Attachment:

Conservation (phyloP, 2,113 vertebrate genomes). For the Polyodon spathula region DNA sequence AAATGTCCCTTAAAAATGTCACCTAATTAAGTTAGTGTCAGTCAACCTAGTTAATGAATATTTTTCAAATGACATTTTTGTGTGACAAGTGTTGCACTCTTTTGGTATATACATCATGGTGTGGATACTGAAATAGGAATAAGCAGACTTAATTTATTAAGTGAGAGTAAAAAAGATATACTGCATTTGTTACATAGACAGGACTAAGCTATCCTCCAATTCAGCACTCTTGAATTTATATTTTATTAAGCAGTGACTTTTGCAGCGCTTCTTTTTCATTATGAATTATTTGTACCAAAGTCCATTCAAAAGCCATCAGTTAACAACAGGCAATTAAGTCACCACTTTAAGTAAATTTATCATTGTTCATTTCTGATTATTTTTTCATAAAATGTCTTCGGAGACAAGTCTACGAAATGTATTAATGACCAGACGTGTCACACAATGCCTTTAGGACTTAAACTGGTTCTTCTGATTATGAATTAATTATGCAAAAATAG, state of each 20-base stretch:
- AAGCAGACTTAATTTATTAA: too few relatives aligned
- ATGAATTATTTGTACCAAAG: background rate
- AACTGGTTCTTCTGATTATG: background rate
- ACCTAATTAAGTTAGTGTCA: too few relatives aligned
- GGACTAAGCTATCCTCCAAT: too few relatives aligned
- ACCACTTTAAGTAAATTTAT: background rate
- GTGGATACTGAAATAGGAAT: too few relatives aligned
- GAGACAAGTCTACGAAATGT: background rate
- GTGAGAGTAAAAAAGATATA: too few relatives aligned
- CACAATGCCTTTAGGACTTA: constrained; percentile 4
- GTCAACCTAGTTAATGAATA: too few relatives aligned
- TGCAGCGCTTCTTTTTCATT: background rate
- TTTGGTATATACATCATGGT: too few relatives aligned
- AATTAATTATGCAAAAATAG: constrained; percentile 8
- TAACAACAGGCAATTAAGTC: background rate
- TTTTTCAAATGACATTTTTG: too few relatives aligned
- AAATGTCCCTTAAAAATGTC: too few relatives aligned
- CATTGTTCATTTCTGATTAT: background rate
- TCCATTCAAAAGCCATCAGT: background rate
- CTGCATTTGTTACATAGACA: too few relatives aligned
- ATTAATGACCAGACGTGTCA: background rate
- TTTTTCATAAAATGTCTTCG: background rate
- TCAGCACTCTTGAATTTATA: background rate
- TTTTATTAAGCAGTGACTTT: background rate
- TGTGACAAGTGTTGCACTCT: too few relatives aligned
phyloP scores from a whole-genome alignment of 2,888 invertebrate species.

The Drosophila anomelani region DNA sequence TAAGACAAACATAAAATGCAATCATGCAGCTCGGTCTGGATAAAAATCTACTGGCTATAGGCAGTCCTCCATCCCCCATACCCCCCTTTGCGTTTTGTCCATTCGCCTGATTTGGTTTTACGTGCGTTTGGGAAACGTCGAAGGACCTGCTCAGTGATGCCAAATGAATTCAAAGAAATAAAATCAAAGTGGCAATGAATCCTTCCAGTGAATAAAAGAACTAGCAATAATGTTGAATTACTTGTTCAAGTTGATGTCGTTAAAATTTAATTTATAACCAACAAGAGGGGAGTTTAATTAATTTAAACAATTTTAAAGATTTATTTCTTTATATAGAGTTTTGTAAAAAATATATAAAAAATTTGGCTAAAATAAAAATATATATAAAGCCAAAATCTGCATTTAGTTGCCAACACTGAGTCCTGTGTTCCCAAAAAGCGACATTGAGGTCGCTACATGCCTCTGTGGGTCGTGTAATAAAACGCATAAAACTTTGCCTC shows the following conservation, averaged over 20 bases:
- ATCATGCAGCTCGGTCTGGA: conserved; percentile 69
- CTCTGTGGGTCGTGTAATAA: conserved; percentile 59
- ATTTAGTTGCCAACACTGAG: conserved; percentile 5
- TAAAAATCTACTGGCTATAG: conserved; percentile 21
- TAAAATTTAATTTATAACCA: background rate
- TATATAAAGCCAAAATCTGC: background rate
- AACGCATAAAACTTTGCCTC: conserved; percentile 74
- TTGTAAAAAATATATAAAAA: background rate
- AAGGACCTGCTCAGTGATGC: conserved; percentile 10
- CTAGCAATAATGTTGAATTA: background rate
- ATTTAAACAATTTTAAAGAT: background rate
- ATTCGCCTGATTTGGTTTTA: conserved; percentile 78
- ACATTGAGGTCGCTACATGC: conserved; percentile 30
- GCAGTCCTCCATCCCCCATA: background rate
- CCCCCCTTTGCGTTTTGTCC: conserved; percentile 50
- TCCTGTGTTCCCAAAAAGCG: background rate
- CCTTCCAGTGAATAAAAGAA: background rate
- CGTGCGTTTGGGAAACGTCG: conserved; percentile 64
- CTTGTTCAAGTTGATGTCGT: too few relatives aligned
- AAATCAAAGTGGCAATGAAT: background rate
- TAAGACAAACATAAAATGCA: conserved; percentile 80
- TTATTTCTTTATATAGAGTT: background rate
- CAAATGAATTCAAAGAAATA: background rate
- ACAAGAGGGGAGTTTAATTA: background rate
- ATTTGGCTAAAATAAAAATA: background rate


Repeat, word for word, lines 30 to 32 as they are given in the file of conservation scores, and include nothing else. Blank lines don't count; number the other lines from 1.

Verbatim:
- CTCTGTGGGTCGTGTAATAA: conserved; percentile 59
- ATTTAGTTGCCAACACTGAG: conserved; percentile 5
- TAAAAATCTACTGGCTATAG: conserved; percentile 21